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Prosocial behaviors in urban context


Gavreliuc, Alin; Gavreliuc, Dana (2021), Prosocial behaviors in urban context , Dryad, Dataset,


We analyzed prosocial behaviors in a field experiment (N=307) conducted in an urban context (Timisoara, Banat region, Romania), starting from a classical Cross-Cultural Psychology research organized in UK and Iran by Collet & O'Shea in 1976. If the evoked study is focused on comparing prosocial behaviors in two very different national cultures (UK vs. Iran), we compared helping strangers strategies within the same national culture in relation to the regional identities of the help-seeking subjects. A behavioral scenario was created by asking naïve participants to offer support and give directions to a place even if they did not know its whereabouts. Drawing on social identity theory, it was tested whether regional belonging of the help-seeker (in-group vs. out-group) predicts the availability of help-givers for offering help, their availability for giving wrong directions, as well as their emotional expressiveness. Results are interpreted within the perspective of social distance between groups and show that the more distant regional identities are perceived to be, the less generous help-givers are, both in terms of their decision to help and to give wrong directions, as well as in their expressed emotions.


The data have been collected in a field experiment, in urban settings. The participants have been involved in a spontaneous interaction with a confederate, who has declared his regional identity in a interactional scenario. For an adequate calibration of our sample size, we performed a power analyses (PA), using G*Power, version Because our analyses imply chi-square tests and one-way ANOVA, we performed PA for both. Thus, for an average effect of Cohen's w = .30, an a priori PA for a chi-square test with df = 4, α = .05 and a power of .80, revealed that the required sample size was N = 133, while if the effect was lower (w = .20), the required sample size was N = 299. Regarding the PA for ANOVA test, for an average effect size f = .25, with five groups, α = .05 and a desired power of .80, the total required sample size was N = 200, while for a smaller effect size f = .20, the required sample size was N = 305. In the end, we decided to select the most conservative option for being assured that our sample size is sufficient to identify even a smaller effect. Based on this rationale, our global sample was established at N > 305. Our concrete sample was formed by N= 307 subjects. SPPS v 21.0 was used to conduct all analyses.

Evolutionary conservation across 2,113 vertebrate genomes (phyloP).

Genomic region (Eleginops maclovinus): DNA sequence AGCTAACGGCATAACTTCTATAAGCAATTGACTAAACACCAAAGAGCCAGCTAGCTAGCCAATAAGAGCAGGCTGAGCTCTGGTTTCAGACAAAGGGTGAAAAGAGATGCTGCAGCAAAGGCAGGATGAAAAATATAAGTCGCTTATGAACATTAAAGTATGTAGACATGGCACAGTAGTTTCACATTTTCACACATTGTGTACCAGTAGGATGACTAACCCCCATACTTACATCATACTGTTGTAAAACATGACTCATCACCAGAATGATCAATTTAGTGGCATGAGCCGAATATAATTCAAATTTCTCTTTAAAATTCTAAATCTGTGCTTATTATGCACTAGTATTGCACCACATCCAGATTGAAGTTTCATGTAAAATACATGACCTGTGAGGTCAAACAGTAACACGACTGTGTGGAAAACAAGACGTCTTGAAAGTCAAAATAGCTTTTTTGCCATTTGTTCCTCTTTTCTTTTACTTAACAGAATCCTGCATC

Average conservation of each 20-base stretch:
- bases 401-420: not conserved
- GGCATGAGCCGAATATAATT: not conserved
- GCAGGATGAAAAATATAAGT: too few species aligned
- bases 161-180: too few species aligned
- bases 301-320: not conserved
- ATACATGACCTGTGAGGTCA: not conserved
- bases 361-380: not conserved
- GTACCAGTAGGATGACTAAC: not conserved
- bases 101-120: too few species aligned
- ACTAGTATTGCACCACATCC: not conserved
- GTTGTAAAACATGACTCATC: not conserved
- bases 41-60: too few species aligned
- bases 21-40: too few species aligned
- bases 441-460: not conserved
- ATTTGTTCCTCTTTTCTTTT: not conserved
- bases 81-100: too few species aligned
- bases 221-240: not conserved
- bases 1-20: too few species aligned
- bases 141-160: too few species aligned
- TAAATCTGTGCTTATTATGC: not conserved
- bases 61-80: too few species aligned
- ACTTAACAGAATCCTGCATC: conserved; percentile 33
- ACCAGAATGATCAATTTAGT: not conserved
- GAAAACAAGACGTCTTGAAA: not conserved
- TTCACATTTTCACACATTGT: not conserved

Usage Notes

There are any missing values. 

We have uploaded on this repository both versions (Romanian and English) of the databse (as *.sav files). 

In order to understand the content of our database, the variables used are the following ones:

- the independent variable (IV) was the regional belonging of the help-seeker (manipulated, with five conditions).

- the dependent variables were: acceptance of helping others operationalized by engaging or not in a conversation with the help-seeker and indicating the availability to help, (DV1); sending other to nowhere, operationalized by giving directions to a fictional place or not (DV2); emotional expressiveness of the pedestrians, which was measured by a group of experts situated in the location of this spontaneous interaction (DV3), who observed all the communication between the confederate and the naïve subject and assessed his/her emotional disclosure by using behavioral descriptors.